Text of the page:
Cough and Aspiration of Food and Liquids Due to Oral-Pharyngeal Dysphagia: Pharmacologic Treatment

Dysphagia was assessed by technetium tin colloid scanning. The technetium tin colloid was administered through a nasal catheter during sleep, and in the morning the lungs were scanned for evidence of technetium tin colloid. There was a decrease of technetium tin colloid in the lungs in 62% of patients treated with an ACE inhibitor. Of those patients treated with ACE inhibitors (n = 127), pneumonia developed in 7% of patients compared to 18% of patients who had been treated with other antihypertensive agents (relative risk, 2.65; 95% CI, 1.3 to 5.3; p = 0.007). In another study from this same research group, the rate of pneumonia was shown in elderly hypertensive patients (n = 576) who had been treated with an ACE inhibitor and compared to those who had been treated with a calcium channel blocker, and pneumonia rates of 3.3% and 8.9%, respectively, were found. In a later study of elderly patients with stroke and dysphagia (n = 53), which also used the technetium tin colloid-scanning technique, patients were randomized to receive either ACE inhibitors or calcium channel blockers. canadian family pharmacy online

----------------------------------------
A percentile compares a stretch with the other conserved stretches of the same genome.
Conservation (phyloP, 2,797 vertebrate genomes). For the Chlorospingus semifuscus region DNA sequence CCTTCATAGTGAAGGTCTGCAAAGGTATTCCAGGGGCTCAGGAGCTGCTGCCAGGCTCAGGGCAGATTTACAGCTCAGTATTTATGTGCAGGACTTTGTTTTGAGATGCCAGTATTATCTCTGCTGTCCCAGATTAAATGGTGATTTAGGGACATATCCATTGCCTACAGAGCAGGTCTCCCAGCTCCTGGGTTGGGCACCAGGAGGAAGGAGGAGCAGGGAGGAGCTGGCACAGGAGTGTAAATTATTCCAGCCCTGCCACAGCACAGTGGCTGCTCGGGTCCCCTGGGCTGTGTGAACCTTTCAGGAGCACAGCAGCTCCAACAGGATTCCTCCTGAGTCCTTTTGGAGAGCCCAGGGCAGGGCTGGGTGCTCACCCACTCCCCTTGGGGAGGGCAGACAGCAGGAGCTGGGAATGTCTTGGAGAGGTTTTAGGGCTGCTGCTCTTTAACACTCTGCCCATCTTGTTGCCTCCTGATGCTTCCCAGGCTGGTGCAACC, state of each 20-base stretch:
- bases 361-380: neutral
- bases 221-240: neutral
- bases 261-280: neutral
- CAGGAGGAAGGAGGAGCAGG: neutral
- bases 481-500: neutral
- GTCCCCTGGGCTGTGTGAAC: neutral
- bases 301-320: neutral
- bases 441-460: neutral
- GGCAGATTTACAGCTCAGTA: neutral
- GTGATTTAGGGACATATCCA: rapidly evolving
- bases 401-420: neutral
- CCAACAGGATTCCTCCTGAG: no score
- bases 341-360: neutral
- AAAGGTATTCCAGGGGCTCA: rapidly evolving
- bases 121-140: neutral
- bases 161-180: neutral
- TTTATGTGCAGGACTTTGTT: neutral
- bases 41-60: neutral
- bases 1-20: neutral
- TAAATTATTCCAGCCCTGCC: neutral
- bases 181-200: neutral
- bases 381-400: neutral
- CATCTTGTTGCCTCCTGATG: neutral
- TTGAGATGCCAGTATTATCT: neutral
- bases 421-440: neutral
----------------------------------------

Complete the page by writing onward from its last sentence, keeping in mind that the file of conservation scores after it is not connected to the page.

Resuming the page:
The amount of technetium tin colloid found in the lungs was reduced in 71% of patients (23 of 32 patients) in the ACE inhibitor group, while none of the patients in the calcium channel blocker group showed improvement of dysphagia. These studies assume that aspiration during sleep is the cause of pneumonia without considering other factors. It cannot be assumed that the nocturnal aspiration of secretions correlates to the aspiration of food and liquids. A study to correlate nocturnal aspiration with aspiration during VSE or FEES needs to be performed before nocturnal aspiration can be equated to oral-pharyngeal dysphagia; therefore, no recommendation can be made for the use of ACE inhibitors. These patients should be categorized as dysphagic on the basis of VSE or FEES findings in order to determine the effectiveness of ACE inhibitors in preventing oral pharyngeal aspiration.

This entry was posted in Pulmonary Function and tagged aspiration, deglutition, reflexive cough, silent aspiration, speech-language pathologist, voluntary cough.